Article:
2. Collect and understand the voice of your customer, particularly as it relates to EVs and future interest. While EVs are actively gaining prominence across North America, there are certainly some regions that move more quickly than others in EV adoption. We could speculate on the socioeconomic, political, or personal reasons for those variances, but direct engagement with your customers – through formal or informal surveying – is a much more helpful and accurate tool for explaining EV interest and adoption rates.For utilities that already have EV rate programs or other incentives, it is important to collect feedback on how current initiatives meet or fail to meet customers’ needs, so that any necessary adjustments can be made before customers demand further increases. It’s also crucial to survey customers who may not currently own EVs but are interested in owning an EV in the future, so that you can plan for future demand as well as the projected cost and availability of your EV programs.For utilities that may not have existing incentives or rate programs related to EVs, but are interested in offering these programs to your customers, networking with other utilities and learning from their successes and experiences can be invaluable. Asking your customers questions about what their needs are and how they anticipate those needs changing over time – with an eye toward sustainability and electrification – will allow you to design and launch EV programs that are well-suited to your community.
  3. Stay on top of innovation within the EV market. It’s easier said than done, we know, but doing your best to anticipate and respond to any big changes in the EV market as new technologies are released can pay off in a big way. Not only do timely responses to technological or market advancements increase your utility’s standing as an industry leader, but it can pay notable dividends in customer satisfaction and loyalty. Ensuring that you clearly communicate new program offerings or changes to your current suite of offerings – particularly when you can tie specific product offerings to customers’ expressed needs – can demonstrably improve customer satisfaction ratings.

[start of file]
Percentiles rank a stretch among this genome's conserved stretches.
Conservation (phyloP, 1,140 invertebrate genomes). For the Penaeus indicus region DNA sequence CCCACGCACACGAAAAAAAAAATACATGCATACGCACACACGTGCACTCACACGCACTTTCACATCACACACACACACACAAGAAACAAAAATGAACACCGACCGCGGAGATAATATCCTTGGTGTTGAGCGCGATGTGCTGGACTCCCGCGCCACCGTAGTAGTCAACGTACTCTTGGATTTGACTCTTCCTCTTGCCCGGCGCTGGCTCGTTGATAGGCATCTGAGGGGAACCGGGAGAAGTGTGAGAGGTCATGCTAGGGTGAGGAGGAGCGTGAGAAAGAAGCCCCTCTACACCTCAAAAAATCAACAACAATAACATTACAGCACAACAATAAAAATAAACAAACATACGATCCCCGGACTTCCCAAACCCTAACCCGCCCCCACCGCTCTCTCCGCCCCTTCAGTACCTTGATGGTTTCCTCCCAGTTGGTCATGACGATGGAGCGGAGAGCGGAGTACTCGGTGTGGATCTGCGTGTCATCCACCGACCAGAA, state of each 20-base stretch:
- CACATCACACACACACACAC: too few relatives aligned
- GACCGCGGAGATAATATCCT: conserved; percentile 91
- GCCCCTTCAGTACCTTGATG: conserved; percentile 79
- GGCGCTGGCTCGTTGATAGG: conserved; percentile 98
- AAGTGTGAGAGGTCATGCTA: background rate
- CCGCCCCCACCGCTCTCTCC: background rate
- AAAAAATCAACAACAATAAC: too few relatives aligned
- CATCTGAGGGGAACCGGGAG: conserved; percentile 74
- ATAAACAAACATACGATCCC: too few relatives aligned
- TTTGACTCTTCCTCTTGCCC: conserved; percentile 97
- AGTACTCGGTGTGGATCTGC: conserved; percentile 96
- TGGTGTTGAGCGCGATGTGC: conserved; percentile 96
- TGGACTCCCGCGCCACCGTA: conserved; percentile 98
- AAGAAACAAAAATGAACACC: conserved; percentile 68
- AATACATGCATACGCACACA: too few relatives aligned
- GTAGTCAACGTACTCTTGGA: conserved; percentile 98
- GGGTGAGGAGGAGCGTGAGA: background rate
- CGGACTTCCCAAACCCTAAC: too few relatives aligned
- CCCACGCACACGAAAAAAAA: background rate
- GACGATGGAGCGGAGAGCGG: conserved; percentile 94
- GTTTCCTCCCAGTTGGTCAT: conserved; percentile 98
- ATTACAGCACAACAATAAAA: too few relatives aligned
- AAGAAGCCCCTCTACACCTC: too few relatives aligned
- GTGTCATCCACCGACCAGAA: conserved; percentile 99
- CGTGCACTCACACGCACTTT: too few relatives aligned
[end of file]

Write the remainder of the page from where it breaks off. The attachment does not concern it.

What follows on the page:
Chartwell has much more to come on customer satisfaction, loyalty, sustainability and electrification, so stay tuned as we share additional data later this summer – all leading up to EMACS 2023. Make plans now to join us in Phoenix this September, where you will be able to hear directly from industry experts about the challenges and opportunities that utilities face when navigating and responding to advancements in the EV market.

Kathy Knoop, Manager, Vehicle Grid Integration Solutions at General Motors will lead a panel discussion on the challenges and opportunities utilities face with the growing popularity of electric vehicles.

“I’m excited to talk to some very forward-thinking utilities here in the Southwest as well as a transportation electrification leader from the fifth-largest city in the U.S. about how they are taking concrete steps to grow EV adoption and support grid-appropriate charging through innovative rates and incentives,”  Knoop said.

In the meantime, for access to additional research, in-depth case studies, and best practices shared by industry leaders, we also recommend exploring our Insight Center. Please feel free to reach out to us to learn more about the Insight Center and how you can gain access to our full inventory of resources.

[1] IEA (2023), Global EV Data Explorer, IEA, Paris

[2] Statistics Canada (2022), Table 20-10-0024-01 New motor vehicle registrations, quarterly,